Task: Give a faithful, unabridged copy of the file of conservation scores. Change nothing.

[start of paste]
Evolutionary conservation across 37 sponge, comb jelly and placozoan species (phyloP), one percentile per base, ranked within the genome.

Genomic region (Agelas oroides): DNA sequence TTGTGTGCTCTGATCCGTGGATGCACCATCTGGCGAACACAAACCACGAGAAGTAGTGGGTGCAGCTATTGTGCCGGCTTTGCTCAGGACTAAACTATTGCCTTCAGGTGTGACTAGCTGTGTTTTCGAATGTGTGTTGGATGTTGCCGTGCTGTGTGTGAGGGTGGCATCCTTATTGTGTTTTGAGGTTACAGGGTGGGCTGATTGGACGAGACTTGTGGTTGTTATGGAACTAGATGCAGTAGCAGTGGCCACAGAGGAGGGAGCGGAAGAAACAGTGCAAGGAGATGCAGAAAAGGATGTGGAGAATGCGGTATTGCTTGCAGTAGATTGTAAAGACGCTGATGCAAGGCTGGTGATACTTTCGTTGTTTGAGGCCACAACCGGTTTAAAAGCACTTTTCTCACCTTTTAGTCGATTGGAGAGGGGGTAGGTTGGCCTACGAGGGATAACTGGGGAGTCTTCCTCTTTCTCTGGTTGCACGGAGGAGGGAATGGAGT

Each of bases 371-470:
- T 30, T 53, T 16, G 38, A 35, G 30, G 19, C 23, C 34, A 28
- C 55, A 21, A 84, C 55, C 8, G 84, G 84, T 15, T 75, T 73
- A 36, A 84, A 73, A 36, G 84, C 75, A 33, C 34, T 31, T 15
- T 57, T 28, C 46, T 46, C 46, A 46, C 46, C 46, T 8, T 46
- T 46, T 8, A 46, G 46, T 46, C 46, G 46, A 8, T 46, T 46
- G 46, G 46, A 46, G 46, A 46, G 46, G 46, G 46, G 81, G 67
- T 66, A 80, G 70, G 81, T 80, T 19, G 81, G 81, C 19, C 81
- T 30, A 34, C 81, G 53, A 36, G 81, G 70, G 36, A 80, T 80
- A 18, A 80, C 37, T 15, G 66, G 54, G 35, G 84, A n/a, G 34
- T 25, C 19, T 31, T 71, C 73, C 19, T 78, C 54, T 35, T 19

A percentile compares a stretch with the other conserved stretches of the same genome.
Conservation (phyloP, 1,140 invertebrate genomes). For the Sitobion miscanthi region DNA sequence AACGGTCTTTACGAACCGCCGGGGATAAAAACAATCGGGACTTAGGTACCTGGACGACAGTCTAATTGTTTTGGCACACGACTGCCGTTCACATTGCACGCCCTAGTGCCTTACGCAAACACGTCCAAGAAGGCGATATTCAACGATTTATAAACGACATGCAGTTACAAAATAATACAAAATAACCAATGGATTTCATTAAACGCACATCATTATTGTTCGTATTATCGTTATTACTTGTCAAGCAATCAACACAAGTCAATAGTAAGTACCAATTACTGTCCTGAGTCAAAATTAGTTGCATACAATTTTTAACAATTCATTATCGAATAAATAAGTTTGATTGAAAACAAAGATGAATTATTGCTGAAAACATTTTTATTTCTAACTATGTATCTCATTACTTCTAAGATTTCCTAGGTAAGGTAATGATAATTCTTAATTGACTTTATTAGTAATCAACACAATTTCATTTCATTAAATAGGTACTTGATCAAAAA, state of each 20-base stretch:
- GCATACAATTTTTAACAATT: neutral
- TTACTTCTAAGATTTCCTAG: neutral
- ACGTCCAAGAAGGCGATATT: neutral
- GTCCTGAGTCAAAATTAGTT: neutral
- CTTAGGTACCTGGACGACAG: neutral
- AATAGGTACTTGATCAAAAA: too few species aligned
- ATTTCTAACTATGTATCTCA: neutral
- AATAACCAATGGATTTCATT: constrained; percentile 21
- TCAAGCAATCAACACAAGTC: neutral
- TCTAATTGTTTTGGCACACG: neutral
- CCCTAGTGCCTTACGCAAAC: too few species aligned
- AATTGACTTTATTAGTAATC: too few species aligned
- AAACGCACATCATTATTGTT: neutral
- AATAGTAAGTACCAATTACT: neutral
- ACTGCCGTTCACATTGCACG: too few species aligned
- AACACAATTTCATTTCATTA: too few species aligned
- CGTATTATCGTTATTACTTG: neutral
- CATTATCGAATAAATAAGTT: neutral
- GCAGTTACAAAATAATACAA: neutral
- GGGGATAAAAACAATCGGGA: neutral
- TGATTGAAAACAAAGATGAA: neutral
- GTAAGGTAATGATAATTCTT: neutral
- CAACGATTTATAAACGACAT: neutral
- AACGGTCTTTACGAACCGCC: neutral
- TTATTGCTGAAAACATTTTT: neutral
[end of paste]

Evolutionary conservation across 37 sponge, comb jelly and placozoan species (phyloP), one percentile per base, ranked within the genome.

Genomic region (Agelas oroides): DNA sequence TTGTGTGCTCTGATCCGTGGATGCACCATCTGGCGAACACAAACCACGAGAAGTAGTGGGTGCAGCTATTGTGCCGGCTTTGCTCAGGACTAAACTATTGCCTTCAGGTGTGACTAGCTGTGTTTTCGAATGTGTGTTGGATGTTGCCGTGCTGTGTGTGAGGGTGGCATCCTTATTGTGTTTTGAGGTTACAGGGTGGGCTGATTGGACGAGACTTGTGGTTGTTATGGAACTAGATGCAGTAGCAGTGGCCACAGAGGAGGGAGCGGAAGAAACAGTGCAAGGAGATGCAGAAAAGGATGTGGAGAATGCGGTATTGCTTGCAGTAGATTGTAAAGACGCTGATGCAAGGCTGGTGATACTTTCGTTGTTTGAGGCCACAACCGGTTTAAAAGCACTTTTCTCACCTTTTAGTCGATTGGAGAGGGGGTAGGTTGGCCTACGAGGGATAACTGGGGAGTCTTCCTCTTTCTCTGGTTGCACGGAGGAGGGAATGGAGT

Each of bases 371-470:
- T 30, T 53, T 16, G 38, A 35, G 30, G 19, C 23, C 34, A 28
- C 55, A 21, A 84, C 55, C 8, G 84, G 84, T 15, T 75, T 73
- A 36, A 84, A 73, A 36, G 84, C 75, A 33, C 34, T 31, T 15
- T 57, T 28, C 46, T 46, C 46, A 46, C 46, C 46, T 8, T 46
- T 46, T 8, A 46, G 46, T 46, C 46, G 46, A 8, T 46, T 46
- G 46, G 46, A 46, G 46, A 46, G 46, G 46, G 46, G 81, G 67
- T 66, A 80, G 70, G 81, T 80, T 19, G 81, G 81, C 19, C 81
- T 30, A 34, C 81, G 53, A 36, G 81, G 70, G 36, A 80, T 80
- A 18, A 80, C 37, T 15, G 66, G 54, G 35, G 84, A n/a, G 34
- T 25, C 19, T 31, T 71, C 73, C 19, T 78, C 54, T 35, T 19

A percentile compares a stretch with the other conserved stretches of the same genome.
Conservation (phyloP, 1,140 invertebrate genomes). For the Sitobion miscanthi region DNA sequence AACGGTCTTTACGAACCGCCGGGGATAAAAACAATCGGGACTTAGGTACCTGGACGACAGTCTAATTGTTTTGGCACACGACTGCCGTTCACATTGCACGCCCTAGTGCCTTACGCAAACACGTCCAAGAAGGCGATATTCAACGATTTATAAACGACATGCAGTTACAAAATAATACAAAATAACCAATGGATTTCATTAAACGCACATCATTATTGTTCGTATTATCGTTATTACTTGTCAAGCAATCAACACAAGTCAATAGTAAGTACCAATTACTGTCCTGAGTCAAAATTAGTTGCATACAATTTTTAACAATTCATTATCGAATAAATAAGTTTGATTGAAAACAAAGATGAATTATTGCTGAAAACATTTTTATTTCTAACTATGTATCTCATTACTTCTAAGATTTCCTAGGTAAGGTAATGATAATTCTTAATTGACTTTATTAGTAATCAACACAATTTCATTTCATTAAATAGGTACTTGATCAAAAA, state of each 20-base stretch:
- GCATACAATTTTTAACAATT: neutral
- TTACTTCTAAGATTTCCTAG: neutral
- ACGTCCAAGAAGGCGATATT: neutral
- GTCCTGAGTCAAAATTAGTT: neutral
- CTTAGGTACCTGGACGACAG: neutral
- AATAGGTACTTGATCAAAAA: too few species aligned
- ATTTCTAACTATGTATCTCA: neutral
- AATAACCAATGGATTTCATT: constrained; percentile 21
- TCAAGCAATCAACACAAGTC: neutral
- TCTAATTGTTTTGGCACACG: neutral
- CCCTAGTGCCTTACGCAAAC: too few species aligned
- AATTGACTTTATTAGTAATC: too few species aligned
- AAACGCACATCATTATTGTT: neutral
- AATAGTAAGTACCAATTACT: neutral
- ACTGCCGTTCACATTGCACG: too few species aligned
- AACACAATTTCATTTCATTA: too few species aligned
- CGTATTATCGTTATTACTTG: neutral
- CATTATCGAATAAATAAGTT: neutral
- GCAGTTACAAAATAATACAA: neutral
- GGGGATAAAAACAATCGGGA: neutral
- TGATTGAAAACAAAGATGAA: neutral
- GTAAGGTAATGATAATTCTT: neutral
- CAACGATTTATAAACGACAT: neutral
- AACGGTCTTTACGAACCGCC: neutral
- TTATTGCTGAAAACATTTTT: neutral